Windows is the most used operating system in the world and comes with different editions. The most popular are Home and Pro editions which will cost you $139 and $199.99 respectively. Though most end user features are available in both versions, there is one important administrative feature missing in Home edition. That is Local Group Policy Editor which you can use to control the permissions by setting policies. If you are using Windows 10 or 11 Home edition and wanted to access Local Group Policy Editor, here is how you can do that.
Why Group Policy Editor is Important?
The ideal purpose of the tool is to give privilege for administrators to control the computers on network. However, you can use the tool on a single computer for various purposes like disabling USB ports without changing device drivers. You can set the policies at computer level or at specific user account level to control the behavior.
Opening Group Policy Editor in Windows Pro, Student or Enterprise Edition
If you are already using Pro, Student or Enterprise editions of Windows 10 or 11, you can use one of the below methods to open the tool.
- Press “Window Logo and R” keys to open Run dialog box. Type gpedit.msc and press “OK” to open Local Group Policy Editor app.
- Alternatively, you can use the same command in Terminal (Command Prompt or Windows PowerShell).
- Other easy option is to search and open “Edit group policy” using Windows Search.
If you get an error while opening the app, there you either do not have administrator permission or you are using Windows Home edition.
Enabling Local Group Policy Editor in Windows Home
In most cases, you need to edit Registry Editor entries to change configuration settings in Windows Home edition. This is not recommended as it can cause unexpected issues. The best solution is to use policy editor to enable or disable the setting without affecting other stuffs. In addition, if Local Group Policy Editor is the only reason you want to upgrade from Home to Pro edition, then you can save money by following the below instructions. Though this is a lengthy method, it works in both Windows 10 and 11 Home editions without any third-party apps.
1. Create gpedit.bat Batch File
- Open the Notepad from the Start menu and create a new blank text document.
- Copy the below code and paste in your Notepad document.
@echo off pushd "%~dp0" dir /b %SystemRoot%\servicing\Packages\Microsoft-Windows-GroupPolicy-ClientExtensions-Package~3*.mum >List.txt dir /b %SystemRoot%\servicing\Packages\Microsoft-Windows-GroupPolicy-ClientTools-Package~3*.mum >>List.txt for /f %%i in ('findstr /i . List.txt 2^>nul') do dism /online /norestart /add-package:"%SystemRoot%\servicing\Packages\%%i" pause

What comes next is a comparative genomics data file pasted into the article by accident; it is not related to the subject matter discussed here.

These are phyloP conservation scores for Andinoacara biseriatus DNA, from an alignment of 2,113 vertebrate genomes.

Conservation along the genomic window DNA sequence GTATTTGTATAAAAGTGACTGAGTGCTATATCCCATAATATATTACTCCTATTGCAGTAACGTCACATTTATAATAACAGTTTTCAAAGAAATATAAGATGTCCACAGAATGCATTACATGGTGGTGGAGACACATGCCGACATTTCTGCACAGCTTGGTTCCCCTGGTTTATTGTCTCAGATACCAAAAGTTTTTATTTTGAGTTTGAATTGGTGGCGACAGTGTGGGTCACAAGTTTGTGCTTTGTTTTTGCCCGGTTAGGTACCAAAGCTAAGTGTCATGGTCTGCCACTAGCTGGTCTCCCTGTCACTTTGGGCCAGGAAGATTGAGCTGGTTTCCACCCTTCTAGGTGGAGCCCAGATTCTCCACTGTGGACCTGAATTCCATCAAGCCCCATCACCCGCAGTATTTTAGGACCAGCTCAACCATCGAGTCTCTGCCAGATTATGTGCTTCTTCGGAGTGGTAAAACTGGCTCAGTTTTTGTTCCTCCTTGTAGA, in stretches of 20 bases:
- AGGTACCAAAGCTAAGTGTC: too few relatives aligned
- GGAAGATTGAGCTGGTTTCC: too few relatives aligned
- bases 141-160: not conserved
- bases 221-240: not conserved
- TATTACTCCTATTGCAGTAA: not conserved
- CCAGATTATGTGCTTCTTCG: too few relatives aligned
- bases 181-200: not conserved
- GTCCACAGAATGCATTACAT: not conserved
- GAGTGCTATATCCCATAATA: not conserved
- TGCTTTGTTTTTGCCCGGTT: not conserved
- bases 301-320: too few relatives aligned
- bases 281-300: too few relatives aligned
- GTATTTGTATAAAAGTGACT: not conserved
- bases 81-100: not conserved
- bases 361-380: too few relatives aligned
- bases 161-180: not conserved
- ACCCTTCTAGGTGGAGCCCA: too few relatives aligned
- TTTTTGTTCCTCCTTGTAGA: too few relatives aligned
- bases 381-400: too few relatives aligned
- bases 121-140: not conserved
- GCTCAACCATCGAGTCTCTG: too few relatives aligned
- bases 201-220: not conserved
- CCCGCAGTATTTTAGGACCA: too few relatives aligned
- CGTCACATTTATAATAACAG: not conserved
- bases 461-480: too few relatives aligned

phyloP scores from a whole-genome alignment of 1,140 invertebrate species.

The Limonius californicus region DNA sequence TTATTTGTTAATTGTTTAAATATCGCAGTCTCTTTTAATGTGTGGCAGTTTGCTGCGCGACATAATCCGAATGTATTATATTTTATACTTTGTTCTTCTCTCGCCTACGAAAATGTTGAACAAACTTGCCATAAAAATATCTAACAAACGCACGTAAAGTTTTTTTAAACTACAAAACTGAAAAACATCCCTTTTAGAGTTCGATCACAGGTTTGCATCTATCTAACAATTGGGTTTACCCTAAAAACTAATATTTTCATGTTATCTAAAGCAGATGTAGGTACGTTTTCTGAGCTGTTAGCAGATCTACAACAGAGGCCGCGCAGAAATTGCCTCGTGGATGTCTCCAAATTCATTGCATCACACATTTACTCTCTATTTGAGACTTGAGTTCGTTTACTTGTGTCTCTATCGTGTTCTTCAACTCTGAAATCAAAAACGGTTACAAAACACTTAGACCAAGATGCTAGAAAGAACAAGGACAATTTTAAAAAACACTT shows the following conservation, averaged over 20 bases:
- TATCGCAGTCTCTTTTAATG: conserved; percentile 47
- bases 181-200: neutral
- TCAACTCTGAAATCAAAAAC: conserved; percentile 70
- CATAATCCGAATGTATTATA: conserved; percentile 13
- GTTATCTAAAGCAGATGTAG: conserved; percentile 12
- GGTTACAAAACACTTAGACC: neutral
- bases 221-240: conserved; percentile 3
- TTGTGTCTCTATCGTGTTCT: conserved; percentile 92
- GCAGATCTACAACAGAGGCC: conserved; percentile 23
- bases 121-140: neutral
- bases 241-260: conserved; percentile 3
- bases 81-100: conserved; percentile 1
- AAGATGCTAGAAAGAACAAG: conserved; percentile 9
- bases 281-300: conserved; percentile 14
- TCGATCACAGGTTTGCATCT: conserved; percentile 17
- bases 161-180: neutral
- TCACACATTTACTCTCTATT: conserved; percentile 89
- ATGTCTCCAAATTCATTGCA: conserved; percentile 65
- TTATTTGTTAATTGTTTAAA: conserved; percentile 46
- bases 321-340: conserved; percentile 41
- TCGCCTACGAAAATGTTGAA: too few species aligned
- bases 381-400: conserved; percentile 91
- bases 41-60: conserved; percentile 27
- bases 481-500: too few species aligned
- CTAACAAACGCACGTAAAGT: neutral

- It should look something like below in your file.
- Press “Ctrl + S” keys to save the Notepad file.
- Now give this file a name. You can give any name to the file but make sure to add .bat at the end.
- For example, let us give gpedit.bat and then hit on the “Save” button to save the file in desktop.
2. Running gpedit.bat Batch File
Now that we have created a batch file, next step is right-click on the file you just saved and select “Run as administrator” option.
It will open Command Prompt and start adding all required packages for the Local Group Policy client. This may take some time and wait for the process to complete. After the process is completed 100%, you will see a message “The operation completed successfully…” and press any key to continue.
That’s all!!! You have activated Local Group Policy Editor in Windows Home edition.
3. Testing Group Policy Editor in Windows Home
As mentioned above, you can follow any of the methods to open the Local Group Policy Editor tool. Just press the “Windows + R” keys to open the Run dialog box. Then type gpedit.msc and hit “OK”.
This is how you can open the Local Group Policy Editor in Home edition.
4. Enabling or Disabling Policies
The tool has Computer Configuration and User Configuration sections. You can navigate through the sub-sections to find the available policies. Let us take a random example to disable a policy in the editor. Navigate to “User Configuration > Administrative Templates > Windows Components > Microsoft Edge” section from the sidebar. Unfortunately, you do not have any option to copy paste the location like File Explorer or Registry Editor. You need to expand the sections for navigating to down the level folders.
You will see hundreds of policies available in each folder and select a policy to view its details. For example, select “Allow Developer Tools” policy and you can clearly see the explanation showing disabling this will prevent opening F12 developer tools in Microsoft Edge browser.
Double-click on the policy and you will see “Not Configured”, “Enabled” and “Disabled” options. Most policies are not configured by default and you select “Enabled” to forcing the policy and “Disabled” to deactivate the function.
Click “Apply” button to apply the changes and make sure to restart the computer before checking the policy change is working.
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